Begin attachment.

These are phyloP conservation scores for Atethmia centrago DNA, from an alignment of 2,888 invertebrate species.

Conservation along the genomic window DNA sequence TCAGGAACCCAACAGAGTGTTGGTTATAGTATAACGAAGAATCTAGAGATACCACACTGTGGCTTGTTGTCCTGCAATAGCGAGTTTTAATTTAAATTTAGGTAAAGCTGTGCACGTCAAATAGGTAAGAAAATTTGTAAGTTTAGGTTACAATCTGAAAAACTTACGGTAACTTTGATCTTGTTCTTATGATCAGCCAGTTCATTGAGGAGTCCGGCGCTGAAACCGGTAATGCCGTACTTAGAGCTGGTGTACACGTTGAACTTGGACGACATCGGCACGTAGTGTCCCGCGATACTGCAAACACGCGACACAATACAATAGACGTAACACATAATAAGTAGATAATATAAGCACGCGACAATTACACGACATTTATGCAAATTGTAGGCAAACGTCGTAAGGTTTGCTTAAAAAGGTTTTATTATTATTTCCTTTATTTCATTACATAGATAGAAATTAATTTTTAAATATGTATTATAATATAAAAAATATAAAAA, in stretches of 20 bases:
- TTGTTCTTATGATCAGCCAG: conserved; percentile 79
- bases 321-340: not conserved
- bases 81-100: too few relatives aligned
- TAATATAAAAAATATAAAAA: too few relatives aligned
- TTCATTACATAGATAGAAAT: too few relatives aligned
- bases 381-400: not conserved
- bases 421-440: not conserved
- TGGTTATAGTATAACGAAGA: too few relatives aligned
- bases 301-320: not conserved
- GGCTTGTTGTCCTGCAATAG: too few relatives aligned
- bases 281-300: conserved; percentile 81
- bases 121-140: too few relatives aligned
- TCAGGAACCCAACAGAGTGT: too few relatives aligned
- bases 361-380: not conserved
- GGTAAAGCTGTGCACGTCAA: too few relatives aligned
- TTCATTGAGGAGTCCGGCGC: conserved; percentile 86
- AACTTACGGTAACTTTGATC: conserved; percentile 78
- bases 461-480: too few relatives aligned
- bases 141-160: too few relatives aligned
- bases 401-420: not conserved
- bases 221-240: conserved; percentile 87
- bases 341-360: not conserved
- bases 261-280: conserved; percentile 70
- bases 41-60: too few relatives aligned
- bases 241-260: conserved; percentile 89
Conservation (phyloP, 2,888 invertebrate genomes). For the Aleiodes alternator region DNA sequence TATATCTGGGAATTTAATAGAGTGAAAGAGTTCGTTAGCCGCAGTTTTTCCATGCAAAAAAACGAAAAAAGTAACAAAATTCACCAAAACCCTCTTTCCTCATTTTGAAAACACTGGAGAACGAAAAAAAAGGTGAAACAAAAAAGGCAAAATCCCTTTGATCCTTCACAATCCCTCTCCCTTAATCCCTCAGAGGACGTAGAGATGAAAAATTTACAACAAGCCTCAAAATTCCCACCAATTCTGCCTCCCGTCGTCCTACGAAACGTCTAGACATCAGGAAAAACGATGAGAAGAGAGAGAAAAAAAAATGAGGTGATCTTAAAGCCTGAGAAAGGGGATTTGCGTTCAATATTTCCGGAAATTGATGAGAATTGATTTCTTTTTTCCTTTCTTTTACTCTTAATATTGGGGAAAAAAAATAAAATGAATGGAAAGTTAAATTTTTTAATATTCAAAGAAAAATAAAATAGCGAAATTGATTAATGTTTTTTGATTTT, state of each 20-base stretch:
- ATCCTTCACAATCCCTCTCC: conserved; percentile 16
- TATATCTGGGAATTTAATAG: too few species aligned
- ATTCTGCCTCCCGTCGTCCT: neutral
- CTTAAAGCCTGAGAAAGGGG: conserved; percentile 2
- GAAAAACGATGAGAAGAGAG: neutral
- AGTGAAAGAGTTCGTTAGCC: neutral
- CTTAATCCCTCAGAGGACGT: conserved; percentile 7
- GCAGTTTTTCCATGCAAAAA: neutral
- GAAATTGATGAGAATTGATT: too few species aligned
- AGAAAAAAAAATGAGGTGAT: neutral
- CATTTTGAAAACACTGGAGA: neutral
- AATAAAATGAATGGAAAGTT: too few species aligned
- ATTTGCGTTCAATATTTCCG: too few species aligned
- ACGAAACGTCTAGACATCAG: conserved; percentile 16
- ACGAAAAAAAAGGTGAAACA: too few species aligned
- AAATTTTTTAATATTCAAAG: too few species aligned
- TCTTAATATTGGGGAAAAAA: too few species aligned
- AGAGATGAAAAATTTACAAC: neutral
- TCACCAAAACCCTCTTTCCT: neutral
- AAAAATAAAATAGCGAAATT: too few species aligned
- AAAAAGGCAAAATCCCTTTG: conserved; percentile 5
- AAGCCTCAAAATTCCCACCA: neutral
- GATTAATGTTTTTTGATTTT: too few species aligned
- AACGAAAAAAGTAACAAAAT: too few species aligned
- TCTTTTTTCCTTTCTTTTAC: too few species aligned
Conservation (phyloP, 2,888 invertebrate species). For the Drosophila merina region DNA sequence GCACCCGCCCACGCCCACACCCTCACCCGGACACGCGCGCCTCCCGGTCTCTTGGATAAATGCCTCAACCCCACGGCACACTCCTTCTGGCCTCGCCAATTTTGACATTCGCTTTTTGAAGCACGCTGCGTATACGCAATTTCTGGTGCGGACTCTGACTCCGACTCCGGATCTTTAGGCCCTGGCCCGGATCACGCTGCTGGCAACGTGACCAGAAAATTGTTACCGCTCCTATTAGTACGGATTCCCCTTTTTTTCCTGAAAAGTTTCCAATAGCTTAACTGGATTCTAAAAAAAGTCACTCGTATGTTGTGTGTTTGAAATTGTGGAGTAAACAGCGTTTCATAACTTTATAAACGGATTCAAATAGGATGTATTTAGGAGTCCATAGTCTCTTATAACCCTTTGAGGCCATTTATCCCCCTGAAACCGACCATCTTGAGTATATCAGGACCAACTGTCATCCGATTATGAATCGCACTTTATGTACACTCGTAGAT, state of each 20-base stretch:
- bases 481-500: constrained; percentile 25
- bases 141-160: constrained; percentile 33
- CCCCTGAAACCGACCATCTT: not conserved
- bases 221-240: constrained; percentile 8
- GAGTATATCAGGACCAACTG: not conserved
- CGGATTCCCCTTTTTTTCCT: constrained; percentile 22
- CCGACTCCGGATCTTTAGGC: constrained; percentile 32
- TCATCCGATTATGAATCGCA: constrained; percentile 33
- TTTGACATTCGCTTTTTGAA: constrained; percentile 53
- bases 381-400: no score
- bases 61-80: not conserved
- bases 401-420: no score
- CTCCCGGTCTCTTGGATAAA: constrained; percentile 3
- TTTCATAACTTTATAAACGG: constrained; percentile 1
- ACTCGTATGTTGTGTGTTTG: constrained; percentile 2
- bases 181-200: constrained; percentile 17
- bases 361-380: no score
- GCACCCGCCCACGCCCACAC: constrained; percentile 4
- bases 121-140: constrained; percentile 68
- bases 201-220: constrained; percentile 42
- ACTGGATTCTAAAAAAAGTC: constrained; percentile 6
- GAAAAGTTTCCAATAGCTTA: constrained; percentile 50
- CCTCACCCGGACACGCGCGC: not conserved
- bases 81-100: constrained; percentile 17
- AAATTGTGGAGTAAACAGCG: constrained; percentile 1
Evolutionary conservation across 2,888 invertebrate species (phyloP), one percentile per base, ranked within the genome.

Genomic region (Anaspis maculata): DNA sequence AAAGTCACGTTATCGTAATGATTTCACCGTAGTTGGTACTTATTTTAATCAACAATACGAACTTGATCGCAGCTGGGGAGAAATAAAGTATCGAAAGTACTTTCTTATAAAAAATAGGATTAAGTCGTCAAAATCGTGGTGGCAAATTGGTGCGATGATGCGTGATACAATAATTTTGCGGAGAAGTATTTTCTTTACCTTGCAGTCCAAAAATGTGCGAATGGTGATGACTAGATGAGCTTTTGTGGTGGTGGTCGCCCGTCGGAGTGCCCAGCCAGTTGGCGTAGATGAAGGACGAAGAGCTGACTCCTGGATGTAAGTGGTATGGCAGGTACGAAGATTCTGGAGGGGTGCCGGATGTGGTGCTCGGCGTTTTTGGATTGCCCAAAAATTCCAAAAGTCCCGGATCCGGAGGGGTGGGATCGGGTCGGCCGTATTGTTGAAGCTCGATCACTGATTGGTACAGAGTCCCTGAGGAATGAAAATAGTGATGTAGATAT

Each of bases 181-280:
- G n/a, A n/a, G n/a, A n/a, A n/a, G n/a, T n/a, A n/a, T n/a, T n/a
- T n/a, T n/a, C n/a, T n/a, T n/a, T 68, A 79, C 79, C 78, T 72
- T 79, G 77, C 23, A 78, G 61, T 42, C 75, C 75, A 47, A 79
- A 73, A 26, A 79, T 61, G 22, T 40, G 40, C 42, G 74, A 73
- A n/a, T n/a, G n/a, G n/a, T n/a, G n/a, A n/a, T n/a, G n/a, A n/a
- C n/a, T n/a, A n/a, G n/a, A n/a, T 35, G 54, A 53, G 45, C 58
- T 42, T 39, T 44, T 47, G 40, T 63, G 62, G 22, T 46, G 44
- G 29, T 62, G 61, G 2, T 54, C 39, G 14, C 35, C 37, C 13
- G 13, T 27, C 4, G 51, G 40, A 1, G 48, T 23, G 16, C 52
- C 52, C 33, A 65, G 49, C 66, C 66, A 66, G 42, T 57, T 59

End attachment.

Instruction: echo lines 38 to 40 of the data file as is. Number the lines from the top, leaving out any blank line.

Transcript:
- AGAAAAAAAAATGAGGTGAT: neutral
- CATTTTGAAAACACTGGAGA: neutral
- AATAAAATGAATGGAAAGTT: too few species aligned